MINNEAPOLIS — In a conference room on the second floor of the Hilton Minneapolis, Iván Arriagada, the CEO of Chilean mining giant Antofagasta, sat down with some of the most powerful figures in northeastern Minnesota and the Iron Range.
The meeting, facilitated by the Range Association of Municipalities and Schools, focused on the company’s ambitions in Minnesota. There was talk of economic development, the science of copper mining and the environment as the copper company had its first face-to-face meeting with many of the stakeholders involved with the controversial project.
Antofagasta, through its subsidiary Twin Metals Minnesota, is pressing forward on an underground copper-nickel mine near Ely and the Boundary Waters Canoe Area Wilderness. Interest from the global company has sparked Iron Range mining supporters to hail its economic prospects, while environmentalists have warned against its potential to harm Boundary Waters.
On Tuesday, Arriagada said the company is looking forward to proposing a project and subjecting it to the state’s environmental review process.
“The science is there for developing the project in a protective way for the environment — that’s our commitment,” he said in an interview following the meeting. “We can use all the science and knowledge we have available today to design the project, from its inception, in a way that is protective of the environment and has minimal impact.”
Compared to its other international operations, Arriagada said the Twin Metals mine would be “fairly small” and was recently revised. It’s largest mine, Los Pelambres in Chile, produces more than 400,000 tonnes of copper annually. The company recently received environmental approval for a $1.1 billion upgrade to the mine.
But Los Pelambres hasn’t come without its run-ins with Chilean regulators.
In 2016, Antofagasta was charged with nine infractions by the government — five considered serious — that included the extraction of water from unauthorized locations, the construction of unauthorized wells and the failure to reforest some zones as required by law. The company told mining.com last year that it submitted a plan to comply and is awaiting approval.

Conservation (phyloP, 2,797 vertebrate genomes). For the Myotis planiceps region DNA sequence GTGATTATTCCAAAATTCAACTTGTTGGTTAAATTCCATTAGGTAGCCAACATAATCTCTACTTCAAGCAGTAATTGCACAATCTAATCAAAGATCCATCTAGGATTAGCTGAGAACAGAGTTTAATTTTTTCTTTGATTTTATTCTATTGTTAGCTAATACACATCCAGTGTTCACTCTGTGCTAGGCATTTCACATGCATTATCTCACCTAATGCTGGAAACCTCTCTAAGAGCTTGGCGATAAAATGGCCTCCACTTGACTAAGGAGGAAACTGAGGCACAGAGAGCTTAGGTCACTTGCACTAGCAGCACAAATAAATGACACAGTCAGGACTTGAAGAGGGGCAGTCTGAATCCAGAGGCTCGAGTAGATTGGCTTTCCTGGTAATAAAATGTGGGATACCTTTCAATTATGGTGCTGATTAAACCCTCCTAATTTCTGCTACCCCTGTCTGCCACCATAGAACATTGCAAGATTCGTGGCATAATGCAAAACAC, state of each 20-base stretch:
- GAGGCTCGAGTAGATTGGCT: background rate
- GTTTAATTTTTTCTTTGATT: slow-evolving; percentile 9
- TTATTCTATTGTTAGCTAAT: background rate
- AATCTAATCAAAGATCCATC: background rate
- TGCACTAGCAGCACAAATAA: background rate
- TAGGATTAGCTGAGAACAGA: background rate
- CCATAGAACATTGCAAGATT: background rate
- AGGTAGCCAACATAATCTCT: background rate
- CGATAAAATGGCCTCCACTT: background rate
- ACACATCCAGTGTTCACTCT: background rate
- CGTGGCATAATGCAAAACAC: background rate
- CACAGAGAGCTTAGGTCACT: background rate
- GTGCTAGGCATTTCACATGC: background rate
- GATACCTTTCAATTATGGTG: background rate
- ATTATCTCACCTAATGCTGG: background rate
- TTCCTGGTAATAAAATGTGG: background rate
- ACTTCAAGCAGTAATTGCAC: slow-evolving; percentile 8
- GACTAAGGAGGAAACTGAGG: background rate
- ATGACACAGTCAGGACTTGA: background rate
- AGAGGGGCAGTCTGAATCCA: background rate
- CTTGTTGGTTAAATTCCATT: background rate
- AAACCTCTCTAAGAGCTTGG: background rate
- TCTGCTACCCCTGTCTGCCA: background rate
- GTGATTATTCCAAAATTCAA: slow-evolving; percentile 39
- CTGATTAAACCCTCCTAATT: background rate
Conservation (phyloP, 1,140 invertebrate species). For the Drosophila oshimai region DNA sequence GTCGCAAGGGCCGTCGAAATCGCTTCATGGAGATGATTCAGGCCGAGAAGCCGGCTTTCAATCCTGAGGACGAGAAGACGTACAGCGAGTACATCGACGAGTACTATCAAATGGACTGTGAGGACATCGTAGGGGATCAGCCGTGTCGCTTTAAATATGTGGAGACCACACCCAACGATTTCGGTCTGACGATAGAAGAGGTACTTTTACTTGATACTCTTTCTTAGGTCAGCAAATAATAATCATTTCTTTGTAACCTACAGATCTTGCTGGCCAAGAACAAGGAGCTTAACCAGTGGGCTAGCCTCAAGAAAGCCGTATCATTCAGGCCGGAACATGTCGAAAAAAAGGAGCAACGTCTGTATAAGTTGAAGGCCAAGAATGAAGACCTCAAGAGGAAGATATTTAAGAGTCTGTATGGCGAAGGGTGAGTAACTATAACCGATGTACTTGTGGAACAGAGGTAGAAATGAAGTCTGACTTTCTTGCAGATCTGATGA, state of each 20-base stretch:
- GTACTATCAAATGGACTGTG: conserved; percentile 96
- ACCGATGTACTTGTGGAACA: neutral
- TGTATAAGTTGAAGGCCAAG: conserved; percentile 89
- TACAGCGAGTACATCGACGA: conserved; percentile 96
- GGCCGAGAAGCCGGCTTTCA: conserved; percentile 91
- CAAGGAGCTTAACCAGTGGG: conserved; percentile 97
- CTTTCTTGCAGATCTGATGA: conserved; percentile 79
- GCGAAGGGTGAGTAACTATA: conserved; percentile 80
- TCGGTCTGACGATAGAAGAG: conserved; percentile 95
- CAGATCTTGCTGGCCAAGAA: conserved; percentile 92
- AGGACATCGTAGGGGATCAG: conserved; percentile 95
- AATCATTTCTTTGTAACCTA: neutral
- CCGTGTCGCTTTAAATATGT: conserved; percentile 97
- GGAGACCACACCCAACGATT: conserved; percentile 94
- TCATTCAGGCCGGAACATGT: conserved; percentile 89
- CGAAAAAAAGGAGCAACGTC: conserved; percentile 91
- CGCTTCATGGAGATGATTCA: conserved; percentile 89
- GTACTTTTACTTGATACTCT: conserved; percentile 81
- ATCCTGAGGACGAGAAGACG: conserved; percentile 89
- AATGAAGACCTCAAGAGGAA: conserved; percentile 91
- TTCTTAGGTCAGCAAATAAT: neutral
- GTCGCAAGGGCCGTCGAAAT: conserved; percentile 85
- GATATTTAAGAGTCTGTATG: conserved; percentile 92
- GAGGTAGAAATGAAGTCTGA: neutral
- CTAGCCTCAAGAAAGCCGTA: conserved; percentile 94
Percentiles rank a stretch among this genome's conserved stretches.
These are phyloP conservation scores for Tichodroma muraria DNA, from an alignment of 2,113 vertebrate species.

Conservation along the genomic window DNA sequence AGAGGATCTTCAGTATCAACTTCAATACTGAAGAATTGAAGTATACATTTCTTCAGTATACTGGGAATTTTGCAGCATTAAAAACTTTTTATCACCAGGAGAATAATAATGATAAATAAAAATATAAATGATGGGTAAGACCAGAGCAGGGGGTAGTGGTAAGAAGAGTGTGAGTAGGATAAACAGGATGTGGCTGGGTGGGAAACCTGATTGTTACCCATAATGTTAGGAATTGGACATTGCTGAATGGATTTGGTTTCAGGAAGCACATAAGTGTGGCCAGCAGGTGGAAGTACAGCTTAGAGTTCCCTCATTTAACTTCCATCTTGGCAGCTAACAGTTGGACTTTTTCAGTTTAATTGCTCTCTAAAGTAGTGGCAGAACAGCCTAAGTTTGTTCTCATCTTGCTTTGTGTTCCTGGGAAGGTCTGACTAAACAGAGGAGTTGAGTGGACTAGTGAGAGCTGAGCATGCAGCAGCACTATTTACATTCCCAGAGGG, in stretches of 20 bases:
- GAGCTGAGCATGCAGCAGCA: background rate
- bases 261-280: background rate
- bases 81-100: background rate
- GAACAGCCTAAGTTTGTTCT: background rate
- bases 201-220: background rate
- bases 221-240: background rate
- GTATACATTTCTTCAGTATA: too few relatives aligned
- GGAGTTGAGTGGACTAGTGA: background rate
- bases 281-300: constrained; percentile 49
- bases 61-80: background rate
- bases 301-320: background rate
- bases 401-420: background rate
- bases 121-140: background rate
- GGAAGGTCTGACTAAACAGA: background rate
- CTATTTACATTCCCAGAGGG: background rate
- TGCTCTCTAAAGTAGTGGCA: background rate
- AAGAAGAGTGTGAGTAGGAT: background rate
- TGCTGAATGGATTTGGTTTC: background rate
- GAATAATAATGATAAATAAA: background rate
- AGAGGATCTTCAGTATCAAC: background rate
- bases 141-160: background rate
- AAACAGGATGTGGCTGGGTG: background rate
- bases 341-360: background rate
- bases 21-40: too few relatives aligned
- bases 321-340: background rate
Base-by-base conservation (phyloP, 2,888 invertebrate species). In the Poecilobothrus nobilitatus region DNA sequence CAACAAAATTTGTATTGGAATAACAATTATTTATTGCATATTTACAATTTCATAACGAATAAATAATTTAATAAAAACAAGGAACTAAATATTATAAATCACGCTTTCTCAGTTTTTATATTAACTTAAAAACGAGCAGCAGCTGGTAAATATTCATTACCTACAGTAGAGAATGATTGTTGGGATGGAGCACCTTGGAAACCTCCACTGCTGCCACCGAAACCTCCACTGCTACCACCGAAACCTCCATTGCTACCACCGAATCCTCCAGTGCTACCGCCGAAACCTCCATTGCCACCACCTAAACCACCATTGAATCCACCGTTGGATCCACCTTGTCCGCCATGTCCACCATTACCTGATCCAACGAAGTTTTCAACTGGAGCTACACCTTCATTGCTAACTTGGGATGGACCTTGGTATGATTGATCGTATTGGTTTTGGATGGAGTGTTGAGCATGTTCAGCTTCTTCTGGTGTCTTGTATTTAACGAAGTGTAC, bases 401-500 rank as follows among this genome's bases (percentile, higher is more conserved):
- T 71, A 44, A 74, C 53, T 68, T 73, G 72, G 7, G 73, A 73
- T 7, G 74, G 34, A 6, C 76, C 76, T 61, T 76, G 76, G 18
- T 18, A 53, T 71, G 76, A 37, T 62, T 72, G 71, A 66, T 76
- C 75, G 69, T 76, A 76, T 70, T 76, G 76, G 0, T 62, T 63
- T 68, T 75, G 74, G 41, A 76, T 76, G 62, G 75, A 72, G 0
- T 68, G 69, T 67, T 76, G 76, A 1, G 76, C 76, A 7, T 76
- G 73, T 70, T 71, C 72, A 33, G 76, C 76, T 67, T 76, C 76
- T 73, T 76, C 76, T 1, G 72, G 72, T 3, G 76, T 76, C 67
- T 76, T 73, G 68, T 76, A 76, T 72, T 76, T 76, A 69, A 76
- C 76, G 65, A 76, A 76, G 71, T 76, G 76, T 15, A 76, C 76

"Those nine charges are related to vegetation and other regulatory issues,” the company said in a statement at the time. “None of them put lives or the environment at risk.”
Earlier that year Antofagasta settled a dispute with a local community over water supplies to a mine. Los Pelambres was temporarily halted by protesters against a dam they blamed for siphoning off water from a nearby river. Shortly after taking over as CEO, Arriagada guided the sides to a resolution, according The Telegraph.
Regional officials meeting with Arriagada on Tuesday said the company addressed environmental concerns by highlighting its work in Chile. The hour-and-a-half meeting didn’t dive into exact details, but RAMS Executive Director Steve Giorgi said Antofagasta committed to providing environmental reports on its current mining operations.
Company officials said many of the regulations in Chile are based off those in North America. and “are equal to the best standard you would find elsewhere.”
“A terrific overview of company’s work on their mining and development in Chile, and how their environmental standards are rigorous as well,” said Doug Loon, president of the Minnesota Chamber of Commerce, who sat in on the meeting. “We encourage them to share their story about their work in other mines and the safety standards that they have and their permitting process. There are similarities.”
A common thread between the company and the regional officials was that when a project proposal comes to fruition, a fair permitting process follow. Arriagada said 2016 actions by Obama administration to deny the Twin Metals mineral lease renewal — and withdraw more than 234,000 acres of land in the Superior National Forest — were “disheartening.”
The Twin Metals project is opposed by Minnesota Gov. Mark Dayton, who is currently being sued by an Iron Range jobs group for his decision to pull state leases from the company.
“It was driven by perceptions and ideas, but not science,” Arriagada said. “A project of this type, with enormous benefit, it needs to be science based.”
After the Trump administration took office in January, a more favorable climate for the extraction industry followed. In December, the administration reversed the federal government’s opinion to strip the leases from Twin Metals and allow the renewal process to go forward. A spokesperson for Twin Metals said Tuesday the company is trying to reach the point it was at before the leases were pulled, adding it will “take some time.”
Arriagada told Reuters in December, following the action, that he expects the mine could be operational within a decade. He believes the timeline is still viable despite not having the leases, a pending decision on the land withdrawal expected at the end of the year and the nearly two decades-long environmental and permitting process for PolyMet, an open pit copper-nickel mine in Minnesota.
“Lead times are between 6-8 years,” he said Tuesday. “We take a long-term view. We’re prepared to work through that period and hope that’s the sort of timing that is needed.”
While Twin Metals and Antofagasta have been mum on details for a project scheme, the former said last November that a formal proposal could come “in late 2018 or early 2019.”
A proposal would answer some of the lingering questions about the project — which to date remains conceptual — such as a size, scope and cost. It would also provide a glimpse into the company’s plans to protect waterways near the mine.
“The project is a tremendous opportunity to develop an economic benefit for the communities in jobs, taxation and prosperity,” Arriagada said. “We want to have the right to be able to develop and present a project for a proper review from an environmental standpoint.”